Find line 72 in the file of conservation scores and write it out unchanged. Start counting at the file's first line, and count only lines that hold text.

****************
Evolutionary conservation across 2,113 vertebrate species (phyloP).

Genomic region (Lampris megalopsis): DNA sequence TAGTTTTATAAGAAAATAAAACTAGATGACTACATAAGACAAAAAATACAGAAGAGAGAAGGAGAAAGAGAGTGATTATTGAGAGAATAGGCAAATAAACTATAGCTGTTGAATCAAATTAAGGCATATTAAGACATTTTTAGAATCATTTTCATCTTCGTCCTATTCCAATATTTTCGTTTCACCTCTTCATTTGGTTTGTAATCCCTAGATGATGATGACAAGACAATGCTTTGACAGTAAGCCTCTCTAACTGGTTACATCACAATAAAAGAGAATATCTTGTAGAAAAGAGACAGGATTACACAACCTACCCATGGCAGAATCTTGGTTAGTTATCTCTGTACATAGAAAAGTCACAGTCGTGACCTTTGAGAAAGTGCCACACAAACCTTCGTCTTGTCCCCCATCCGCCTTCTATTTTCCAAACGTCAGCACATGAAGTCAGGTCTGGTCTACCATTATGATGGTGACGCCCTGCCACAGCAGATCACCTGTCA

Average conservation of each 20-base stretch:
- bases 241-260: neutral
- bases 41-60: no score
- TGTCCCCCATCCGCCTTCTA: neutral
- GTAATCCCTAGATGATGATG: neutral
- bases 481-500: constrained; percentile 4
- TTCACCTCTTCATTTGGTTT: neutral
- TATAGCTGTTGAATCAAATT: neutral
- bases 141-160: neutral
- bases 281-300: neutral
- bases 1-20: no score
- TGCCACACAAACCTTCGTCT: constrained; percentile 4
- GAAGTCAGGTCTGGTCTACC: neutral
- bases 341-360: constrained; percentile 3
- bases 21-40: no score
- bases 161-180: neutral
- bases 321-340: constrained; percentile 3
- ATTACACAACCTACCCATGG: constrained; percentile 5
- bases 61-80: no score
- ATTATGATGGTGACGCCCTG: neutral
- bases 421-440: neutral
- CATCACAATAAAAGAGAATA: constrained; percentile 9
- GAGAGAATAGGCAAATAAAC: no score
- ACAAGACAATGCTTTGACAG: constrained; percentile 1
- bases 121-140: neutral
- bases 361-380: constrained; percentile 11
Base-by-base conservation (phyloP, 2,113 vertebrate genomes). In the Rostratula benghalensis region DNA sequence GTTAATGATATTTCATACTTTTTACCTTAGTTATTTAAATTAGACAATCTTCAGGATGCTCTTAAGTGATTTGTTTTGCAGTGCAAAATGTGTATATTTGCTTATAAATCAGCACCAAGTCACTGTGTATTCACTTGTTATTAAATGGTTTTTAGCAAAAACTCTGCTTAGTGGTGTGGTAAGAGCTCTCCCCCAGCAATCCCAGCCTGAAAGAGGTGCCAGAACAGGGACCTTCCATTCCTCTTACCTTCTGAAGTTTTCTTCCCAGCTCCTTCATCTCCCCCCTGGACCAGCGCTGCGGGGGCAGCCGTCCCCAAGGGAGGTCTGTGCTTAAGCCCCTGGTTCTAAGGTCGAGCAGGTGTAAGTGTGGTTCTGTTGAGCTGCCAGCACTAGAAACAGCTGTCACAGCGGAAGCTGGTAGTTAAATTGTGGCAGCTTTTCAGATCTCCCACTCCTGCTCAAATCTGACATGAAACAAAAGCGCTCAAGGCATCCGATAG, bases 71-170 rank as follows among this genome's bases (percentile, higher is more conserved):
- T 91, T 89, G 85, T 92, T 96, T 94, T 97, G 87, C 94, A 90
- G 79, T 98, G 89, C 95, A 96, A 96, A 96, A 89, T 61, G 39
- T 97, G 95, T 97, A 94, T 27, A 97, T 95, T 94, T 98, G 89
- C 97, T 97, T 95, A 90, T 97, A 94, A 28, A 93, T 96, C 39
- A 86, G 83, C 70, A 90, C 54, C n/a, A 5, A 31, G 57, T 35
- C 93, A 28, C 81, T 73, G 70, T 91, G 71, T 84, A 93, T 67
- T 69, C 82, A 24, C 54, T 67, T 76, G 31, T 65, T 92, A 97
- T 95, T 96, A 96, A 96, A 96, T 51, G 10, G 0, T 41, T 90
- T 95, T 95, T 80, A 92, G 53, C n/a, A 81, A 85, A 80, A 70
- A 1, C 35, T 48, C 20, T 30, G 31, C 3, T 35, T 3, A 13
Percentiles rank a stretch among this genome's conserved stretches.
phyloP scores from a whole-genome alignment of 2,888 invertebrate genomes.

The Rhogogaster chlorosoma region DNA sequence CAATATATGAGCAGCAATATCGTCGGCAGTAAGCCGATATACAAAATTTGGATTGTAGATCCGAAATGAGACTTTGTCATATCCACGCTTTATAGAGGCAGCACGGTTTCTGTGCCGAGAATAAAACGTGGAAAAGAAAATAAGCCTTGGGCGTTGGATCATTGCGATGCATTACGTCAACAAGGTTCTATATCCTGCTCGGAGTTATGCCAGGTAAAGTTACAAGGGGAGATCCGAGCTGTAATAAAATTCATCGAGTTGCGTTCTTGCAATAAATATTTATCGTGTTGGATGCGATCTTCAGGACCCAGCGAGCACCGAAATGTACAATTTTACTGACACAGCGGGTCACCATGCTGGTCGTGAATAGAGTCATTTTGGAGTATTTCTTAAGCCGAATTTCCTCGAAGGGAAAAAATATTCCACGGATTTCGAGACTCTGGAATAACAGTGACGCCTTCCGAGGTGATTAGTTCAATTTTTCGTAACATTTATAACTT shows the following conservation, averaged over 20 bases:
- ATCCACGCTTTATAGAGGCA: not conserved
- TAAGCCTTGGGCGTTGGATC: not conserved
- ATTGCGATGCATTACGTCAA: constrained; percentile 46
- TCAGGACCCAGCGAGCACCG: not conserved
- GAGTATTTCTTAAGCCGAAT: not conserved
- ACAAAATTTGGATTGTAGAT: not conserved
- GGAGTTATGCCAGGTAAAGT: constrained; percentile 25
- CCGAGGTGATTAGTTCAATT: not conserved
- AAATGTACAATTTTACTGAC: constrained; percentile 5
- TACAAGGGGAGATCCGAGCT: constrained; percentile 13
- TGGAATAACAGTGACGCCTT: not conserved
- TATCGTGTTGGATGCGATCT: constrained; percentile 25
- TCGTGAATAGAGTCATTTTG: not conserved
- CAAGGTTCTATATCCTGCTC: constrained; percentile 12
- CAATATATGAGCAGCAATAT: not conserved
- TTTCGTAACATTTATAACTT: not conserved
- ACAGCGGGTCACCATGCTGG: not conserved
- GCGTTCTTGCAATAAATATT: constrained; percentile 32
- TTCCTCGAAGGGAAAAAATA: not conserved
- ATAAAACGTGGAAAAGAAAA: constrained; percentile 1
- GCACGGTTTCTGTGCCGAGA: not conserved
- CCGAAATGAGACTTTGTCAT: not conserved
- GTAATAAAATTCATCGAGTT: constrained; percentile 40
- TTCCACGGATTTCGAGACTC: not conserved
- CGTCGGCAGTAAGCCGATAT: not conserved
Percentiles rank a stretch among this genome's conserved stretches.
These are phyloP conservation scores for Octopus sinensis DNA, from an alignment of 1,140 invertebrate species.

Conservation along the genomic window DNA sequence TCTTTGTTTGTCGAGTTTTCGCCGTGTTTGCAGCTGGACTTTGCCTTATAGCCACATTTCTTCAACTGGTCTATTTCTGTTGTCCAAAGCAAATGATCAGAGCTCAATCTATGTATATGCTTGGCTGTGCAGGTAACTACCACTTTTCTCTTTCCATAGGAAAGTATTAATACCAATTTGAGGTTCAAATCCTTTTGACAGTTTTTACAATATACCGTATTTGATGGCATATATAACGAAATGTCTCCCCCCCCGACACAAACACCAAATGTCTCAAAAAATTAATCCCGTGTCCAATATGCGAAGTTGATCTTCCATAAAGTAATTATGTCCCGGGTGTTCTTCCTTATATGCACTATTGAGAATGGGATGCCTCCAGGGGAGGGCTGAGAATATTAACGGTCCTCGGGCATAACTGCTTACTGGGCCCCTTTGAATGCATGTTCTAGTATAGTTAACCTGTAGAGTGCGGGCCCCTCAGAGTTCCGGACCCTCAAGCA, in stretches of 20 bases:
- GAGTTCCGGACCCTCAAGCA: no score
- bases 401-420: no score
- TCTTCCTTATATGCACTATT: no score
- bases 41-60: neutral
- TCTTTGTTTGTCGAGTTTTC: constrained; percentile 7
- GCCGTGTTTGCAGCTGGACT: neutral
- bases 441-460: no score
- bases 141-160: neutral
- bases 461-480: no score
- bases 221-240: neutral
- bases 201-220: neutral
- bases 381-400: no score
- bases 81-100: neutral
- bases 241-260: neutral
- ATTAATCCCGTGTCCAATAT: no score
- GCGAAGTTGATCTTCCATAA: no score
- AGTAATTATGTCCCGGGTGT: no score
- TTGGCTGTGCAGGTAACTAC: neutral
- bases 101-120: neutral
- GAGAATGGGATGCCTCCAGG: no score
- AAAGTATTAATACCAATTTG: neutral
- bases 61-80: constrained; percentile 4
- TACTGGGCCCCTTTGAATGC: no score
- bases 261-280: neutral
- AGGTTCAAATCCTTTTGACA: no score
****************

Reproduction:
- bases 401-420: no score